Thursday, August 21, 2014

"Your Parents are Wrong!"


"Your Parents are wrong!"  

I make this comment at least a couple times a year when speaking to students on the topic of moral decision making in the context of Discipleship (fancy word for following the example and direction of Jesus in how life should be lived).  The comment reflects a reality that parents, and surrounding adults, have the ability to negate and/or disqualify the moral directives of Jesus by the way they live their lives.  My wife Lisa and I often say, "We can not out teach what happens in the home or surrounding adult community. We are just not that good."  So, when teaching on moral decision making, the statement is a challenge for students (all of us actually) to follow the example and direction of Jesus over any authority that stands in contradiction with His lead.   Just in case you are wondering, I do not incite students to riot against authority (could be awesome but very irresponsible).  We are to honor our father, mother and those in authority over us (that is also part of discipleship-Ephesians 6; I Peter 2).  Still, as a Disciple of Jesus, his authority over our moral decision making is of first priority-we do call Him Lord of our life. So...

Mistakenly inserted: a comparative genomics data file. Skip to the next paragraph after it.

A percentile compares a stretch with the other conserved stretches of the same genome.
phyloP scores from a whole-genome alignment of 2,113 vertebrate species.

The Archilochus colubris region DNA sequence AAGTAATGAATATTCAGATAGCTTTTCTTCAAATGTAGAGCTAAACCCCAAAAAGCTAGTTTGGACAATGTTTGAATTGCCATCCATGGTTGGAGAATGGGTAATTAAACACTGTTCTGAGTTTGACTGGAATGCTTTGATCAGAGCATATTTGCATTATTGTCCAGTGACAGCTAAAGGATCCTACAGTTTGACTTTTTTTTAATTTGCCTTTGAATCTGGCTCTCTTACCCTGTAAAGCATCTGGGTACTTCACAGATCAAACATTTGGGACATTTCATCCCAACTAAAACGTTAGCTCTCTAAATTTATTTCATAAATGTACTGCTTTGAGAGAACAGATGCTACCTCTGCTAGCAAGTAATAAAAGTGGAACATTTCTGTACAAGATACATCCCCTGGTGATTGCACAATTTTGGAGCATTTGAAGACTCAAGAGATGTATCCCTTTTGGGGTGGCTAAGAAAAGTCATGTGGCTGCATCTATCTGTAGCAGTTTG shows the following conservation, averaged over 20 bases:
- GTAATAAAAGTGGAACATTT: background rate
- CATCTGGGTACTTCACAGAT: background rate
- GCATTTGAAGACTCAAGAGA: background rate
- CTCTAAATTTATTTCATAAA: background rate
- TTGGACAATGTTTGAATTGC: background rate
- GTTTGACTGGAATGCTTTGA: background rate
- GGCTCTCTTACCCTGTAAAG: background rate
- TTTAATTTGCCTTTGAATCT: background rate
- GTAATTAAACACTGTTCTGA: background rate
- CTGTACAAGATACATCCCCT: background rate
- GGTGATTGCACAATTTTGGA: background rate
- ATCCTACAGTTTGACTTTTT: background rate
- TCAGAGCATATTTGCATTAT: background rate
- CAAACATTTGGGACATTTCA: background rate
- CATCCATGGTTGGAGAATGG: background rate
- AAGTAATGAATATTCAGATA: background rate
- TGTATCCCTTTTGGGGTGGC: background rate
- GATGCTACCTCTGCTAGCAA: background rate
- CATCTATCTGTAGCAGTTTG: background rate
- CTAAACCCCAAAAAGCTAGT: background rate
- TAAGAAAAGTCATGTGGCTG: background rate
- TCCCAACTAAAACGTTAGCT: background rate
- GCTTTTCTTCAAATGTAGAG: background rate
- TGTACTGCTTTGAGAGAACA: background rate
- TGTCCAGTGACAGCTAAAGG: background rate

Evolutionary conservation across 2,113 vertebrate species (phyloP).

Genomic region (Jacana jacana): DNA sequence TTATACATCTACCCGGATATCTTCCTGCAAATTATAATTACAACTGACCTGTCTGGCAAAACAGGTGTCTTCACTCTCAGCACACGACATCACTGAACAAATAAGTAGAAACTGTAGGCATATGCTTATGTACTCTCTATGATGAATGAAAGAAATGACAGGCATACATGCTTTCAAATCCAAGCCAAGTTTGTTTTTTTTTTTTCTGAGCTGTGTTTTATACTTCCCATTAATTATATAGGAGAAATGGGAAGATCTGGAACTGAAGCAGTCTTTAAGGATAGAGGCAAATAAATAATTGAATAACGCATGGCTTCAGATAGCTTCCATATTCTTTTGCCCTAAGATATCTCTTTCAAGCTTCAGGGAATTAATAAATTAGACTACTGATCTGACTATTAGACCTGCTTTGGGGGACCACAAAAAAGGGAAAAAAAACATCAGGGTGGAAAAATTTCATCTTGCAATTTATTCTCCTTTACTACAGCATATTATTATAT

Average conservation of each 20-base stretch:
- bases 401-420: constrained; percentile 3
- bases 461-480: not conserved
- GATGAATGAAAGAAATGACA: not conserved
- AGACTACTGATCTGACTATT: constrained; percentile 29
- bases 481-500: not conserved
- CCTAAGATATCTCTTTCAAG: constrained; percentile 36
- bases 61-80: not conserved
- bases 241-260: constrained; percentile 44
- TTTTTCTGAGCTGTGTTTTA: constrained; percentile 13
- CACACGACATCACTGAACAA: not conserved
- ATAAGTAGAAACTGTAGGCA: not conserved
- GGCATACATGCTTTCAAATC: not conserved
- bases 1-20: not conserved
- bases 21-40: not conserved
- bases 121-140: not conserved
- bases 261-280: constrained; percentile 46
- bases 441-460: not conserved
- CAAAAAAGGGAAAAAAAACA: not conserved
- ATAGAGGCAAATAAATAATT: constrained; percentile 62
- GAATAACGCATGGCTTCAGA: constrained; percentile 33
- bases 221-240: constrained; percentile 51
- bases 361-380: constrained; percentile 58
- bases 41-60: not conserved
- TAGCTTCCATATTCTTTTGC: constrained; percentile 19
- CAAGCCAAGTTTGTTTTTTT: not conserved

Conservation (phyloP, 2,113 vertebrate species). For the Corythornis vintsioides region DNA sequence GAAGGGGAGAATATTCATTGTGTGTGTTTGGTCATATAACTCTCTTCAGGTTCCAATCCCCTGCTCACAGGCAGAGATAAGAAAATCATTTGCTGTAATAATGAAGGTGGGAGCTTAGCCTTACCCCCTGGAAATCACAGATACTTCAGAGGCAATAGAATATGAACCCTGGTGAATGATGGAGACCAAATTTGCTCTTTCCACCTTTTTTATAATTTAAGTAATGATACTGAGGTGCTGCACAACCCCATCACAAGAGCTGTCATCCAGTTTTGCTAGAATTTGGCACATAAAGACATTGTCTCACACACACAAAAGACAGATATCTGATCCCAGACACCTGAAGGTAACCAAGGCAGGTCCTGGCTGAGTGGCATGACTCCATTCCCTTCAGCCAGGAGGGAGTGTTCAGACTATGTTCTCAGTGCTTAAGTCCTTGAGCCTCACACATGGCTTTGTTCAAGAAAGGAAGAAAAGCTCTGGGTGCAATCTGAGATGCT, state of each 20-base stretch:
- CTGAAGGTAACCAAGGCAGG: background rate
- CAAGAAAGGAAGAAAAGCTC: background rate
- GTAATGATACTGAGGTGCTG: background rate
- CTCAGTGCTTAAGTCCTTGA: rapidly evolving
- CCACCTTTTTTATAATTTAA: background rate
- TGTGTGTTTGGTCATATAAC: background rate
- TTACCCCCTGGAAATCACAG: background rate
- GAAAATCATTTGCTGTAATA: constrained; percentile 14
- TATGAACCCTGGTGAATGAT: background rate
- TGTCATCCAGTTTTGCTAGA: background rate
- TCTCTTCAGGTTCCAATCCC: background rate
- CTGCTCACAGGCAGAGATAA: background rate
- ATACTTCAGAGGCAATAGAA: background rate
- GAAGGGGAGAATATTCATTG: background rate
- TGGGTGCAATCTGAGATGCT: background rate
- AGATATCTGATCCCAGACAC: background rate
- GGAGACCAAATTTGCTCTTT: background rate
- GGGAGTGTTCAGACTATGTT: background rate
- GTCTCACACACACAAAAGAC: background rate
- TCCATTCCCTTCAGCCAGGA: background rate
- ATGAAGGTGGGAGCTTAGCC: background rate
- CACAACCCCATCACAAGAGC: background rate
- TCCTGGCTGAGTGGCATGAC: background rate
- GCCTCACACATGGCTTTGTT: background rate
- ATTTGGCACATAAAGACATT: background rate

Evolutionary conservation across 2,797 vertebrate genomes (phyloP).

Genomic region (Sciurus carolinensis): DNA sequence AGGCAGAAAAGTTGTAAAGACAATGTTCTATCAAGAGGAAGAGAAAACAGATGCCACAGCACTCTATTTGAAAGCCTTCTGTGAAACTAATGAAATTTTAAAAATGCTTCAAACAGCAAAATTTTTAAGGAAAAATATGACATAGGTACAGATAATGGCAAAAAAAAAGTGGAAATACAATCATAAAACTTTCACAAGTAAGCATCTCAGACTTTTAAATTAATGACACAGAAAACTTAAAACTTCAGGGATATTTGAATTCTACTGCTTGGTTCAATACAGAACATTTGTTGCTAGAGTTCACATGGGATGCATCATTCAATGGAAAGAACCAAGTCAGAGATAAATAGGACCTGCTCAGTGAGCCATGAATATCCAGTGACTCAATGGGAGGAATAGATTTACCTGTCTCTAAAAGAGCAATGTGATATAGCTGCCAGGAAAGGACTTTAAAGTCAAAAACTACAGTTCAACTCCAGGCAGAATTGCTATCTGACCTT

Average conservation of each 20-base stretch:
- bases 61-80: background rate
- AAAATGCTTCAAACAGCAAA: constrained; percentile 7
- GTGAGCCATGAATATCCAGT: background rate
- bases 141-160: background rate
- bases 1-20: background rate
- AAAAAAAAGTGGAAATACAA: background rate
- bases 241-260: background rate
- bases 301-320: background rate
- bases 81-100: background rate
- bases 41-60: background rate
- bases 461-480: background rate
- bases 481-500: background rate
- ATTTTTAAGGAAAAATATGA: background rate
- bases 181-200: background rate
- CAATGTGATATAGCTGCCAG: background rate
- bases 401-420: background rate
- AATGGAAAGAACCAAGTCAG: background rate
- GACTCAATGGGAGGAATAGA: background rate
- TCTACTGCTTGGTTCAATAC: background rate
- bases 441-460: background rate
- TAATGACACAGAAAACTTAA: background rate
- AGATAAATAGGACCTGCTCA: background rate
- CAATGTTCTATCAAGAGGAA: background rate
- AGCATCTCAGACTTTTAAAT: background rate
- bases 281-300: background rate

"What should I wear?"
"How should I speak?"
"What movie should I watch?"

"Should I do my own homework?"
"What music should I listen to?"
"How should I view authority?"
"How should I spend my time?"

are decisions that SHOULD be impacted by our commitment to follow Jesus as Lord.  Again, "Your Parents are wrong!" is not a statement derailing adult authority.  It is a statement highlighting the elephant in the room.  Adults (speaking to myself here) need to live with the weight that the way we live our lives before our students (our own and others) directly impacts the way they make moral decisions.  Check this out:

“the most persuasive moral teaching we adults do is by example: the witness of our lives, our ways of being with others and speaking to them and getting on with them—all of that taken in slowly, cumulatively, by our sons and daughters, our students.”
–Robert Coles, The Moral Intelligence of Children

Hard Reality:  Students with the very best, morally solid, examplar adults in their lives can make the worst decisions (it is all that free-will stuff).  

Harder Reality: If your student is making poor choices, the first place you should look is at the moral witness of your home and surrounding adult community.

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